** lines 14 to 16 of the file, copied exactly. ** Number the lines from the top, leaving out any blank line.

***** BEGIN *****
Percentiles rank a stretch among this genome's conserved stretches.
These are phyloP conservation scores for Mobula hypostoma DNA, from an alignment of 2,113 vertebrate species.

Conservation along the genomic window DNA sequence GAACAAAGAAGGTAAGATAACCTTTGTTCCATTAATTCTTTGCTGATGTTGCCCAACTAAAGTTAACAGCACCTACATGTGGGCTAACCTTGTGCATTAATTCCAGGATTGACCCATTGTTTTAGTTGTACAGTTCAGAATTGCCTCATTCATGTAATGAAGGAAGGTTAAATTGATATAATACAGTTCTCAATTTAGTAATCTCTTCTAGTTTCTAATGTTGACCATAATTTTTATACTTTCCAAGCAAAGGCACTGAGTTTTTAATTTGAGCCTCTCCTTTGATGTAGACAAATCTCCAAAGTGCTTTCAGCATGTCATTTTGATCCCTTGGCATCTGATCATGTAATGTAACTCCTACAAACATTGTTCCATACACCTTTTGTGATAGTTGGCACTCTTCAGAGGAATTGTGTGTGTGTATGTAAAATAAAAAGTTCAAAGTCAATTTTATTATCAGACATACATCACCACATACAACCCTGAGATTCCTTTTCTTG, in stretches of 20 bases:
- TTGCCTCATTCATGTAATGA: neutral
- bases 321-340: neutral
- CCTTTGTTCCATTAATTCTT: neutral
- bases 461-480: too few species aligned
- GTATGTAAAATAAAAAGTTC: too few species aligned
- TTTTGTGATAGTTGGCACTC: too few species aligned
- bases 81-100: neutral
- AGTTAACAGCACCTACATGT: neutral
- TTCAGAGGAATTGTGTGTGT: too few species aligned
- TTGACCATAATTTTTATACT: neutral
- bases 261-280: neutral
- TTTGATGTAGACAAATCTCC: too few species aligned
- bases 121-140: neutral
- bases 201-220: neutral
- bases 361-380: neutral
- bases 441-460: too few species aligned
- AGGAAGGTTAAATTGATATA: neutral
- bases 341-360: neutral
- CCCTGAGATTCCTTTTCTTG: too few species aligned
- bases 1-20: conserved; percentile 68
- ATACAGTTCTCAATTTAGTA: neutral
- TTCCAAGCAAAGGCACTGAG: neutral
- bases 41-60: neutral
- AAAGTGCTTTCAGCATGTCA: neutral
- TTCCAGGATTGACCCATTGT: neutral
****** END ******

- bases 261-280: neutral
- TTTGATGTAGACAAATCTCC: too few species aligned
- bases 121-140: neutral